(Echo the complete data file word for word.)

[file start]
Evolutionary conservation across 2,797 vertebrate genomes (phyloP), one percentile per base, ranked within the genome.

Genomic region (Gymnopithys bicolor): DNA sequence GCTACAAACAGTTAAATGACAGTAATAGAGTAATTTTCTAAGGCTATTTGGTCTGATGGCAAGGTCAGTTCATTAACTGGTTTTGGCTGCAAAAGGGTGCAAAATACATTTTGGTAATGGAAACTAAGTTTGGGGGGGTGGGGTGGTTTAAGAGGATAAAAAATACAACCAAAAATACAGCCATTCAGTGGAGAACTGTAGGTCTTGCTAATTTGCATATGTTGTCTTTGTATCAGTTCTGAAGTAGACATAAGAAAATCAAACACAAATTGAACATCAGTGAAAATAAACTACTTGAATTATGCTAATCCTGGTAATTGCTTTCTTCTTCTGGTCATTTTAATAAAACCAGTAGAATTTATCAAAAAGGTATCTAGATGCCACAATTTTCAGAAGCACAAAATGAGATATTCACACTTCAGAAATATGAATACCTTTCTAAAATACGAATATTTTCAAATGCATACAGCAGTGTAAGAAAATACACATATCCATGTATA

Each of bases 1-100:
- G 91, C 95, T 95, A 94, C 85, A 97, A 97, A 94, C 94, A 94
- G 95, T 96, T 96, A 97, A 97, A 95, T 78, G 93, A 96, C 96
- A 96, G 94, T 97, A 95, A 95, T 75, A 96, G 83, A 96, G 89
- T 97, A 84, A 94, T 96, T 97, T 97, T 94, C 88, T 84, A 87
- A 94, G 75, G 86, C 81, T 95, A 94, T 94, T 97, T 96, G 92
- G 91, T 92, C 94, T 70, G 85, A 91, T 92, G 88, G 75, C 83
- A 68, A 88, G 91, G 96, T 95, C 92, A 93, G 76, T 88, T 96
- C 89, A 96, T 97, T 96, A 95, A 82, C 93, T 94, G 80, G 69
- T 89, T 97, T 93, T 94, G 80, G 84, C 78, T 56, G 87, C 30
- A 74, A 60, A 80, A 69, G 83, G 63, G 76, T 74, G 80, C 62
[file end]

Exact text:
Evolutionary conservation across 2,797 vertebrate genomes (phyloP), one percentile per base, ranked within the genome.

Genomic region (Gymnopithys bicolor): DNA sequence GCTACAAACAGTTAAATGACAGTAATAGAGTAATTTTCTAAGGCTATTTGGTCTGATGGCAAGGTCAGTTCATTAACTGGTTTTGGCTGCAAAAGGGTGCAAAATACATTTTGGTAATGGAAACTAAGTTTGGGGGGGTGGGGTGGTTTAAGAGGATAAAAAATACAACCAAAAATACAGCCATTCAGTGGAGAACTGTAGGTCTTGCTAATTTGCATATGTTGTCTTTGTATCAGTTCTGAAGTAGACATAAGAAAATCAAACACAAATTGAACATCAGTGAAAATAAACTACTTGAATTATGCTAATCCTGGTAATTGCTTTCTTCTTCTGGTCATTTTAATAAAACCAGTAGAATTTATCAAAAAGGTATCTAGATGCCACAATTTTCAGAAGCACAAAATGAGATATTCACACTTCAGAAATATGAATACCTTTCTAAAATACGAATATTTTCAAATGCATACAGCAGTGTAAGAAAATACACATATCCATGTATA

Each of bases 1-100:
- G 91, C 95, T 95, A 94, C 85, A 97, A 97, A 94, C 94, A 94
- G 95, T 96, T 96, A 97, A 97, A 95, T 78, G 93, A 96, C 96
- A 96, G 94, T 97, A 95, A 95, T 75, A 96, G 83, A 96, G 89
- T 97, A 84, A 94, T 96, T 97, T 97, T 94, C 88, T 84, A 87
- A 94, G 75, G 86, C 81, T 95, A 94, T 94, T 97, T 96, G 92
- G 91, T 92, C 94, T 70, G 85, A 91, T 92, G 88, G 75, C 83
- A 68, A 88, G 91, G 96, T 95, C 92, A 93, G 76, T 88, T 96
- C 89, A 96, T 97, T 96, A 95, A 82, C 93, T 94, G 80, G 69
- T 89, T 97, T 93, T 94, G 80, G 84, C 78, T 56, G 87, C 30
- A 74, A 60, A 80, A 69, G 83, G 63, G 76, T 74, G 80, C 62